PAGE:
In the mottled sunlight under the willow tree, which spread its arms out to the tables gathered around it like a mother, a wide, toothless grin pulled open an old man’s face. He stood up surprisingly smoothly.
“Bonjour, mon frère!” The greeting between the two men was warmer than the already hot afternoon sun. I peeked as discreetly as possible over the French newspaper I had hubristically bought earlier that day.
The second man, a little less old and wearing a wild moustache which completely covered his mouth, gestured lazily as he lowered himself onto a chair. Instantly, six waiters appeared with huge bowls full of delicacies and a bottle of wine with a bouquet that easily traversed the meters separating the men from me, to nestle up my nostrils.
“So, how do you like retirement?”
“Wonderful, what a delight!” The moustache hopped up to make room for an escargot. I turned an unread page of the newspaper and saw how the man, his eyes closed, swallowed the garlic soaked creature before he continued: “I should have retired ages ago. But I kept hoping I could make things better. Alas… When they started using these airplanes…” He shook his head, a bit sad, but brightened up immediately after taking a sip of wine. I looked around for one of the waiters to order such a bottle for myself, but staff was nowhere to be seen. The scent
occasionally wandering my way was all I could get.
The toothless old man had pushed dentures into his mouth, making him look a bit less wrinkly. He looked at his brother kindly.
“Well, you kept it up longer than me. I’ve always admired that.” He let his hand float over the lavish table, then lifted a shiningly polished cover, hung over the escaping aroma and sniffed deeply: “Oh great, scalloped oysters with a champagne sauce!” This scent too drifted in my direction. I was getting hungry. The moustache scooped a spoonful from the just revealed dainties. He put an oyster in his mouth, basted a sip of wine over it and said: “I fully understood why you wanted to quit back then. That expansionism was bound to cause problems.”
The toothless guy with dentures nodded thoughtfully.
“Well, that certainly wasn’t my policy. But of course they wanted to have it their way instead of listening to the advice of an old fool. In all those years my authority had caved in too much.”
He pushed a bite of baguette into his mouth, which was followed by a piece of Camembert cheese so creamy I could see it seeping out from where I sat. He chewed slowly, staring thoughtfully into space. “I think things started to go really wrong when that stalker wanted to sacrifice his son, just to get ahead. If I had intervened more severely at the time, I might have retained my credibility. But it’s easy to be all-knowing in hindsight. Luckily, now we’re here and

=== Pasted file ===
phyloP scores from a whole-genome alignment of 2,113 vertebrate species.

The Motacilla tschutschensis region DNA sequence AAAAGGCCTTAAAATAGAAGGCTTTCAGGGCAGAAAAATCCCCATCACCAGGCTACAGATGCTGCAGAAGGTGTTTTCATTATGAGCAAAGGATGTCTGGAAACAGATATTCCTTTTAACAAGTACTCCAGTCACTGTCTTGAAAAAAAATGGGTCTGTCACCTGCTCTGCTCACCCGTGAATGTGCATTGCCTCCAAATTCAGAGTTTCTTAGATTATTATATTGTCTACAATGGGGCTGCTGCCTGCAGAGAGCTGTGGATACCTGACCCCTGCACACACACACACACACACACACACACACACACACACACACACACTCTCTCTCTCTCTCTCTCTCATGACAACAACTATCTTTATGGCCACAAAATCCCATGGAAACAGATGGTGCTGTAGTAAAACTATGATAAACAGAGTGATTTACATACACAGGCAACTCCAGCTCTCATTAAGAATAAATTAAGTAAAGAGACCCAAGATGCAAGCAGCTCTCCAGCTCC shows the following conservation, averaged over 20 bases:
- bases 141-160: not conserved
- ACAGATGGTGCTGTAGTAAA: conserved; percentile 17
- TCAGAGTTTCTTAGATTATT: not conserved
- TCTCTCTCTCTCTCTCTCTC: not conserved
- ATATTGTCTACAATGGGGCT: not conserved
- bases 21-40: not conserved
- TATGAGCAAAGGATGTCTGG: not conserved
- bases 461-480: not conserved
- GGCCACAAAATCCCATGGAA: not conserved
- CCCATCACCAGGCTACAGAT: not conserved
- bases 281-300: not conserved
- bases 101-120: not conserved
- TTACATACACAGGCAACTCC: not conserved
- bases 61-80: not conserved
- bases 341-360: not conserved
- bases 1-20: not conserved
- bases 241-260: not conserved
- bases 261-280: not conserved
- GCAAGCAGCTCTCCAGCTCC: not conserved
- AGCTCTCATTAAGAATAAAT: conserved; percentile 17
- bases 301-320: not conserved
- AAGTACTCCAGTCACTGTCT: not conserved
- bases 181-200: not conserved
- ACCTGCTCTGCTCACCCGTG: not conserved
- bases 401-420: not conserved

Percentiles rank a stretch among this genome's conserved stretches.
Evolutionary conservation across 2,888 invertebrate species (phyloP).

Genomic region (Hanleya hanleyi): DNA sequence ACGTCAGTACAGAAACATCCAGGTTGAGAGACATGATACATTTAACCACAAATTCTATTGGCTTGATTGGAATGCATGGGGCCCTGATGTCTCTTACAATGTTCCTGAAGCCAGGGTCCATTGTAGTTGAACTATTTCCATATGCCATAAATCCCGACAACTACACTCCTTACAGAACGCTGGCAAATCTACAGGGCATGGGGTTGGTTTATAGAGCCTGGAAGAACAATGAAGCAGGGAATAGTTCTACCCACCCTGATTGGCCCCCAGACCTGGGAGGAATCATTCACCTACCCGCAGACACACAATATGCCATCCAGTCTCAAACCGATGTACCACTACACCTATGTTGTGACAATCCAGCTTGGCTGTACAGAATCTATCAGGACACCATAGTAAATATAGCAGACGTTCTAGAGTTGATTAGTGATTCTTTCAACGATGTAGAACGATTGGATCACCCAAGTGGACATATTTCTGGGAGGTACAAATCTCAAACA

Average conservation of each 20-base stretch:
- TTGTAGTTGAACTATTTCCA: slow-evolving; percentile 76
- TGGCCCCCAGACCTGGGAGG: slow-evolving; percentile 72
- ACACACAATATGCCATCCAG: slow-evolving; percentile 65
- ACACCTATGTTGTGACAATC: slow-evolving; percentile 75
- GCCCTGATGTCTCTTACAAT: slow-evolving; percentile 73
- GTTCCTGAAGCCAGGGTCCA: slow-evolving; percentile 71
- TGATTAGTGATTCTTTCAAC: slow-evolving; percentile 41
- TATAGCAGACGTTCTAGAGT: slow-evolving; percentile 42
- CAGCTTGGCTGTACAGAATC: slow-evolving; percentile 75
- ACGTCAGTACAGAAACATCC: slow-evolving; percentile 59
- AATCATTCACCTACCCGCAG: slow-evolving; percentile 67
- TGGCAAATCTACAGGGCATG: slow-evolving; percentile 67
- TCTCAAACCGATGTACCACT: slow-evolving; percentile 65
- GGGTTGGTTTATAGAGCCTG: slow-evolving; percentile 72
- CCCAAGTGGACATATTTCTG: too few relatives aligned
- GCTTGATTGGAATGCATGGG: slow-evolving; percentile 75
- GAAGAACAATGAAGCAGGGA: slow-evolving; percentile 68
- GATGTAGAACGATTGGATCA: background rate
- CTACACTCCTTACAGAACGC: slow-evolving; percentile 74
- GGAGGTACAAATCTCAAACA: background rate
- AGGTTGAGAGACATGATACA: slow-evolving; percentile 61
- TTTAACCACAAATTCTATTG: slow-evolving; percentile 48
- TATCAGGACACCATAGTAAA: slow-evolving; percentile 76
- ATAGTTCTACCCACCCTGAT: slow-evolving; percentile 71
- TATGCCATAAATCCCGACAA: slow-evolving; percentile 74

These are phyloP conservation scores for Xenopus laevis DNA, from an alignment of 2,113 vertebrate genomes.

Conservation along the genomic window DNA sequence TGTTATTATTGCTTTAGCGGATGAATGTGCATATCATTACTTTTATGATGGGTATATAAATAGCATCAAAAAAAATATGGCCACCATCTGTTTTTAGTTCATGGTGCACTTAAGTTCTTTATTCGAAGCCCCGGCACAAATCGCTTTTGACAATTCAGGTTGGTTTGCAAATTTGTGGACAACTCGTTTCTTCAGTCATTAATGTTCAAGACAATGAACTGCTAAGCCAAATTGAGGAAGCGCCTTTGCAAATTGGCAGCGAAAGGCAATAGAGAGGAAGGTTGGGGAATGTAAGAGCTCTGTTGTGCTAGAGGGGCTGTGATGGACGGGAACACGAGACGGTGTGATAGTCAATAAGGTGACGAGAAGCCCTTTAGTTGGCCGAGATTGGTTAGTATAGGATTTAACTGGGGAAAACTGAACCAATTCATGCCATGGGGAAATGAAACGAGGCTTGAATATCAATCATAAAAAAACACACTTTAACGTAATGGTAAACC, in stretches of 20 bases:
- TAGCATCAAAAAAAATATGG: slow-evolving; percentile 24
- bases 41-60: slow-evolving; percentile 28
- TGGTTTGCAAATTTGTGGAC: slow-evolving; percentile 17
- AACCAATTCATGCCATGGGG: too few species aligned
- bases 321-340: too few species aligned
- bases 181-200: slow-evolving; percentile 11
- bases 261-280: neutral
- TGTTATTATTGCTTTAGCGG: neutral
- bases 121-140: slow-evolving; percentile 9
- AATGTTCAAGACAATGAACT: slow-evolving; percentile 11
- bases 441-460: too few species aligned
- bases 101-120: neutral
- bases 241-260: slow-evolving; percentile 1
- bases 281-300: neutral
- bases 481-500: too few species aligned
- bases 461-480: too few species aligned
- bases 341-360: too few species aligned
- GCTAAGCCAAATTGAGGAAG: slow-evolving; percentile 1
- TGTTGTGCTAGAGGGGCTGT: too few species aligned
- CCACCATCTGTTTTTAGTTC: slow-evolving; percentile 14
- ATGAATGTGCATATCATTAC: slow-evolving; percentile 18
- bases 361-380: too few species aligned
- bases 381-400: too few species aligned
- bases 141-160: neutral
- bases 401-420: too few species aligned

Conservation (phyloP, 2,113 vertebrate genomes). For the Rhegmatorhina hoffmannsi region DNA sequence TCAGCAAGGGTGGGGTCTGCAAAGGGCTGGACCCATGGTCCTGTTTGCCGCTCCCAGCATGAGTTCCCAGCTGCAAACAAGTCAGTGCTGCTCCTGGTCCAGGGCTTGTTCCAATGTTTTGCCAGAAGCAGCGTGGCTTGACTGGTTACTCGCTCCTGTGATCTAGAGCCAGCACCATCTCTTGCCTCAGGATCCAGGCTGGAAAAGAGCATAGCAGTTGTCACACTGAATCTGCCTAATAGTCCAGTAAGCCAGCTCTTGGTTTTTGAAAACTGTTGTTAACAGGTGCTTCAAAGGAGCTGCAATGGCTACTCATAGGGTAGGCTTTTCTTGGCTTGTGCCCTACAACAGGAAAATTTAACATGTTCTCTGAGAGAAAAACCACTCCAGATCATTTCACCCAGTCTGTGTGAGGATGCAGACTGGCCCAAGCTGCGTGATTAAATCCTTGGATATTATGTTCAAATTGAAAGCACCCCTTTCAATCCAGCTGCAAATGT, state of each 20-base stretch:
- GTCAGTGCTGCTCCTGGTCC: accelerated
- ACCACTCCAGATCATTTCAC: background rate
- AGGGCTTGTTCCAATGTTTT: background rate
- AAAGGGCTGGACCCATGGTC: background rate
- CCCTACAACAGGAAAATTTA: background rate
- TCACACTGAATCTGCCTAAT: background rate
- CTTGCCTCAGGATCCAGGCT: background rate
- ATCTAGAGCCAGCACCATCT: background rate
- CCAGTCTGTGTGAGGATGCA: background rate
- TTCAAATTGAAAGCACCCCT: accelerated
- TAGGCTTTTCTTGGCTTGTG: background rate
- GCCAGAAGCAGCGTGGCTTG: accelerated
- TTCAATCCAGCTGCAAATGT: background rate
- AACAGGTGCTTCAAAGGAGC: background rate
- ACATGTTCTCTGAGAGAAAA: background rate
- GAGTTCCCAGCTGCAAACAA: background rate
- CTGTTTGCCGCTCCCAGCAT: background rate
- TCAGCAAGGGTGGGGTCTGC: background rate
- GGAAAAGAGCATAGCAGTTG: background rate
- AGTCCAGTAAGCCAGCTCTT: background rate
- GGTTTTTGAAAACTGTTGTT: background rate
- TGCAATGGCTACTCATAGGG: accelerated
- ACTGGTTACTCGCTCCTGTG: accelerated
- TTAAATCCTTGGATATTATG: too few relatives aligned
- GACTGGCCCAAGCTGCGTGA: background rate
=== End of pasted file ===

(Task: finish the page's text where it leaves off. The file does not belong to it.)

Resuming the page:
that suits me fine.”
The moustache moved up and down, following the nodding gesture of its wearer. Elegantly, the man emptied the remainder of the wine in his glass, and immediately a waiter came rushing to bring a new bottle. I raised my hand, even waved a moment when I thought he almost looked my way, but it was in vain. My mouth was dry as a desert.
The man with the moustache sat back with a sigh and lit a huge cigar. The fire in his dark eyes flickered briefly in my direction. I ducked behind the newspaper. “You know,” I heard the mouth with the dentures say, “I wish our brother could have been here.”
Very carefully, I lowered the paper an inch or so. The voice of the old man suddenly sounded so sad, so small. The branches of the willow moved a little and put the wrinkled face in shadow.
“Yeah, me too. But we have to accept the fact that he’s dead. I’ll never forget that suicide… Do you remember the uproar when that German philosopher had found his body?”
The man with the dentures nodded. “Yes, tragic… very tragic.” He plucked a grape from an exuberant bunch, but didn’t eat it. “By the way, how is his son, our beloved nephew?”
The moustache dripped down a bit more. A thick cloud of cigar smoke joined the scents which already had found a tempting spot in my nose. My stomach rumbled.
“Not so good. Schizophrenia combined with a megalomaniac personality disorder is what the doctors say. He cannot be dissuaded from the delusion that he is the messiah.” Again twinkles from the dark eyes flickered in my direction. I lifted the newspaper to cover my face, but felt his gaze burning right through it.
I looked frantically at the words in front of me, afraid to disclose that I had been eavesdropping on their entire conversation. The voice behind the moustache now sounded more insistent, closer, next to me.
“Ma’am?” Slowly I dropped the paper and looked up to the twinkling eyes.
“Would you like to drink a glass of wine with us? Or have a bite to eat?”
I wanted to decline politely, but the rumbling of my stomach wordlessly accepted the invitation.
When I sat at their table, a glass of delicious wine in my hand, the oldest man lifted the cover of a second dish. With a big smile on his face, he motioned for me to help myself.
“Pork tenderloin on a bed of truffle salad.”
I looked at him, shocked.
“Pork? But I always thought…” Above the moustache a twinkling eye winked at me and a grin appeared underneath.
“That was a joke. Who would have thought they would take it that seriously.
In addition to being an author, Aglaia Bouma is an entrepreneur, empathic misanthrope, emotional rationalist, light-hearted pessimist and a social einzelgänger.